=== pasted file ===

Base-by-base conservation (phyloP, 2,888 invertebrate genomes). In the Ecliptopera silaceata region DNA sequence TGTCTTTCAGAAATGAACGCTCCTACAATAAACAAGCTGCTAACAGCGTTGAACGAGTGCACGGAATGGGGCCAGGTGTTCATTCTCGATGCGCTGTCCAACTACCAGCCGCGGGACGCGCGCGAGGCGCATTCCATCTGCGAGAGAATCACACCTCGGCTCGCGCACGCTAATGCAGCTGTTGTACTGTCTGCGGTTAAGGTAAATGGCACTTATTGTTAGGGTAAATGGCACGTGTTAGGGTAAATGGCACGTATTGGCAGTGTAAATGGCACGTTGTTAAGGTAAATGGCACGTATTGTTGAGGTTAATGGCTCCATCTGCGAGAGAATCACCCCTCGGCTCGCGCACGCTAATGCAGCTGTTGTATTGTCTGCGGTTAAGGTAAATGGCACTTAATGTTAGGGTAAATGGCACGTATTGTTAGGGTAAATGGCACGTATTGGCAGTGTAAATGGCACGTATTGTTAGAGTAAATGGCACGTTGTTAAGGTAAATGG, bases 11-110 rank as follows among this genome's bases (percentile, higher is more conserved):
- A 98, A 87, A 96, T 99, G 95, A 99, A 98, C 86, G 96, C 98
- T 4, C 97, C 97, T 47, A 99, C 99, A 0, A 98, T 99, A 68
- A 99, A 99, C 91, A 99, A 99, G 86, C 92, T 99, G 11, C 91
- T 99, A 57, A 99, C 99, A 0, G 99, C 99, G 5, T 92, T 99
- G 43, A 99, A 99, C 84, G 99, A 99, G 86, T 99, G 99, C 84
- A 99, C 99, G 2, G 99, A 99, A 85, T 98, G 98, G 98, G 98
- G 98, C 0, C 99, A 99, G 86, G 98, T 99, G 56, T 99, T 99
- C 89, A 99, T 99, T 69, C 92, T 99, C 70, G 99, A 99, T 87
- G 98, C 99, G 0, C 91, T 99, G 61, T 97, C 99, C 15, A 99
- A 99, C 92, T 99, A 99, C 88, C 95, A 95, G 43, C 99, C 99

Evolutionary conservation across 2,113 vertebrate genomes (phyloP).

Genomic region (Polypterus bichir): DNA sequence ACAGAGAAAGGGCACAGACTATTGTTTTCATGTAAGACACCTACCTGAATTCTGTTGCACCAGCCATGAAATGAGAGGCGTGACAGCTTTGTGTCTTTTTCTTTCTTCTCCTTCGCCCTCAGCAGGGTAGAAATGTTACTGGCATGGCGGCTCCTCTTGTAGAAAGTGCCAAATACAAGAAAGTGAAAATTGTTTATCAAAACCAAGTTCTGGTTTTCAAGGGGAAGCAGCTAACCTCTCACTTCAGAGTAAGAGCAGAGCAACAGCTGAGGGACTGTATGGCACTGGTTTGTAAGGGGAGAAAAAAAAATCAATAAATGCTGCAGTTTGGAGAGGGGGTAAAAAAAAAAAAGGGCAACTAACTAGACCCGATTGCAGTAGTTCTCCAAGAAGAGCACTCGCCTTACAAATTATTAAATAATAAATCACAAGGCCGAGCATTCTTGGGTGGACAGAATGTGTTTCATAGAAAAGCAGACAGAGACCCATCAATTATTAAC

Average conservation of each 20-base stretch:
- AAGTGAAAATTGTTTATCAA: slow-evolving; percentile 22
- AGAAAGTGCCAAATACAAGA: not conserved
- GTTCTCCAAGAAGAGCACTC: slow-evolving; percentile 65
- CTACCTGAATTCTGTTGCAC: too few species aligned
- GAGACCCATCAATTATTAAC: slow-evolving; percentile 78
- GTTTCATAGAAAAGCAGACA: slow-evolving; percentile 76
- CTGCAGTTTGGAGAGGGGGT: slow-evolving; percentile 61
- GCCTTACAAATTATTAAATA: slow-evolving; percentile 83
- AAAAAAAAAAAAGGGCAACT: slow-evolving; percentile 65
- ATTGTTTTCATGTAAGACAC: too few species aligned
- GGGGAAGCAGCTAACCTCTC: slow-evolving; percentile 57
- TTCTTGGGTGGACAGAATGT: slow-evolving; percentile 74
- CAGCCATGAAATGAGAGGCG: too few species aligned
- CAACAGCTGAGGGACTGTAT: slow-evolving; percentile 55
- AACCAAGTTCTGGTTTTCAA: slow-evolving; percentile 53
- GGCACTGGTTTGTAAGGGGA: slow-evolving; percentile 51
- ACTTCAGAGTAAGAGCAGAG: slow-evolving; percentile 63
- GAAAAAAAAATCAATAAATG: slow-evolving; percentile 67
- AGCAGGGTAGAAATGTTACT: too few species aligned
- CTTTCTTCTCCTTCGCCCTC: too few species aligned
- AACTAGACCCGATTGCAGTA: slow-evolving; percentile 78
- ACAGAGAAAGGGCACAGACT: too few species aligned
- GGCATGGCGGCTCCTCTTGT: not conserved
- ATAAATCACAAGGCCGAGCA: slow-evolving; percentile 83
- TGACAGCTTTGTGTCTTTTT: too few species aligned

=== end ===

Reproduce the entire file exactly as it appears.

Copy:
Base-by-base conservation (phyloP, 2,888 invertebrate genomes). In the Ecliptopera silaceata region DNA sequence TGTCTTTCAGAAATGAACGCTCCTACAATAAACAAGCTGCTAACAGCGTTGAACGAGTGCACGGAATGGGGCCAGGTGTTCATTCTCGATGCGCTGTCCAACTACCAGCCGCGGGACGCGCGCGAGGCGCATTCCATCTGCGAGAGAATCACACCTCGGCTCGCGCACGCTAATGCAGCTGTTGTACTGTCTGCGGTTAAGGTAAATGGCACTTATTGTTAGGGTAAATGGCACGTGTTAGGGTAAATGGCACGTATTGGCAGTGTAAATGGCACGTTGTTAAGGTAAATGGCACGTATTGTTGAGGTTAATGGCTCCATCTGCGAGAGAATCACCCCTCGGCTCGCGCACGCTAATGCAGCTGTTGTATTGTCTGCGGTTAAGGTAAATGGCACTTAATGTTAGGGTAAATGGCACGTATTGTTAGGGTAAATGGCACGTATTGGCAGTGTAAATGGCACGTATTGTTAGAGTAAATGGCACGTTGTTAAGGTAAATGG, bases 11-110 rank as follows among this genome's bases (percentile, higher is more conserved):
- A 98, A 87, A 96, T 99, G 95, A 99, A 98, C 86, G 96, C 98
- T 4, C 97, C 97, T 47, A 99, C 99, A 0, A 98, T 99, A 68
- A 99, A 99, C 91, A 99, A 99, G 86, C 92, T 99, G 11, C 91
- T 99, A 57, A 99, C 99, A 0, G 99, C 99, G 5, T 92, T 99
- G 43, A 99, A 99, C 84, G 99, A 99, G 86, T 99, G 99, C 84
- A 99, C 99, G 2, G 99, A 99, A 85, T 98, G 98, G 98, G 98
- G 98, C 0, C 99, A 99, G 86, G 98, T 99, G 56, T 99, T 99
- C 89, A 99, T 99, T 69, C 92, T 99, C 70, G 99, A 99, T 87
- G 98, C 99, G 0, C 91, T 99, G 61, T 97, C 99, C 15, A 99
- A 99, C 92, T 99, A 99, C 88, C 95, A 95, G 43, C 99, C 99

Evolutionary conservation across 2,113 vertebrate genomes (phyloP).

Genomic region (Polypterus bichir): DNA sequence ACAGAGAAAGGGCACAGACTATTGTTTTCATGTAAGACACCTACCTGAATTCTGTTGCACCAGCCATGAAATGAGAGGCGTGACAGCTTTGTGTCTTTTTCTTTCTTCTCCTTCGCCCTCAGCAGGGTAGAAATGTTACTGGCATGGCGGCTCCTCTTGTAGAAAGTGCCAAATACAAGAAAGTGAAAATTGTTTATCAAAACCAAGTTCTGGTTTTCAAGGGGAAGCAGCTAACCTCTCACTTCAGAGTAAGAGCAGAGCAACAGCTGAGGGACTGTATGGCACTGGTTTGTAAGGGGAGAAAAAAAAATCAATAAATGCTGCAGTTTGGAGAGGGGGTAAAAAAAAAAAAGGGCAACTAACTAGACCCGATTGCAGTAGTTCTCCAAGAAGAGCACTCGCCTTACAAATTATTAAATAATAAATCACAAGGCCGAGCATTCTTGGGTGGACAGAATGTGTTTCATAGAAAAGCAGACAGAGACCCATCAATTATTAAC

Average conservation of each 20-base stretch:
- AAGTGAAAATTGTTTATCAA: slow-evolving; percentile 22
- AGAAAGTGCCAAATACAAGA: not conserved
- GTTCTCCAAGAAGAGCACTC: slow-evolving; percentile 65
- CTACCTGAATTCTGTTGCAC: too few species aligned
- GAGACCCATCAATTATTAAC: slow-evolving; percentile 78
- GTTTCATAGAAAAGCAGACA: slow-evolving; percentile 76
- CTGCAGTTTGGAGAGGGGGT: slow-evolving; percentile 61
- GCCTTACAAATTATTAAATA: slow-evolving; percentile 83
- AAAAAAAAAAAAGGGCAACT: slow-evolving; percentile 65
- ATTGTTTTCATGTAAGACAC: too few species aligned
- GGGGAAGCAGCTAACCTCTC: slow-evolving; percentile 57
- TTCTTGGGTGGACAGAATGT: slow-evolving; percentile 74
- CAGCCATGAAATGAGAGGCG: too few species aligned
- CAACAGCTGAGGGACTGTAT: slow-evolving; percentile 55
- AACCAAGTTCTGGTTTTCAA: slow-evolving; percentile 53
- GGCACTGGTTTGTAAGGGGA: slow-evolving; percentile 51
- ACTTCAGAGTAAGAGCAGAG: slow-evolving; percentile 63
- GAAAAAAAAATCAATAAATG: slow-evolving; percentile 67
- AGCAGGGTAGAAATGTTACT: too few species aligned
- CTTTCTTCTCCTTCGCCCTC: too few species aligned
- AACTAGACCCGATTGCAGTA: slow-evolving; percentile 78
- ACAGAGAAAGGGCACAGACT: too few species aligned
- GGCATGGCGGCTCCTCTTGT: not conserved
- ATAAATCACAAGGCCGAGCA: slow-evolving; percentile 83
- TGACAGCTTTGTGTCTTTTT: too few species aligned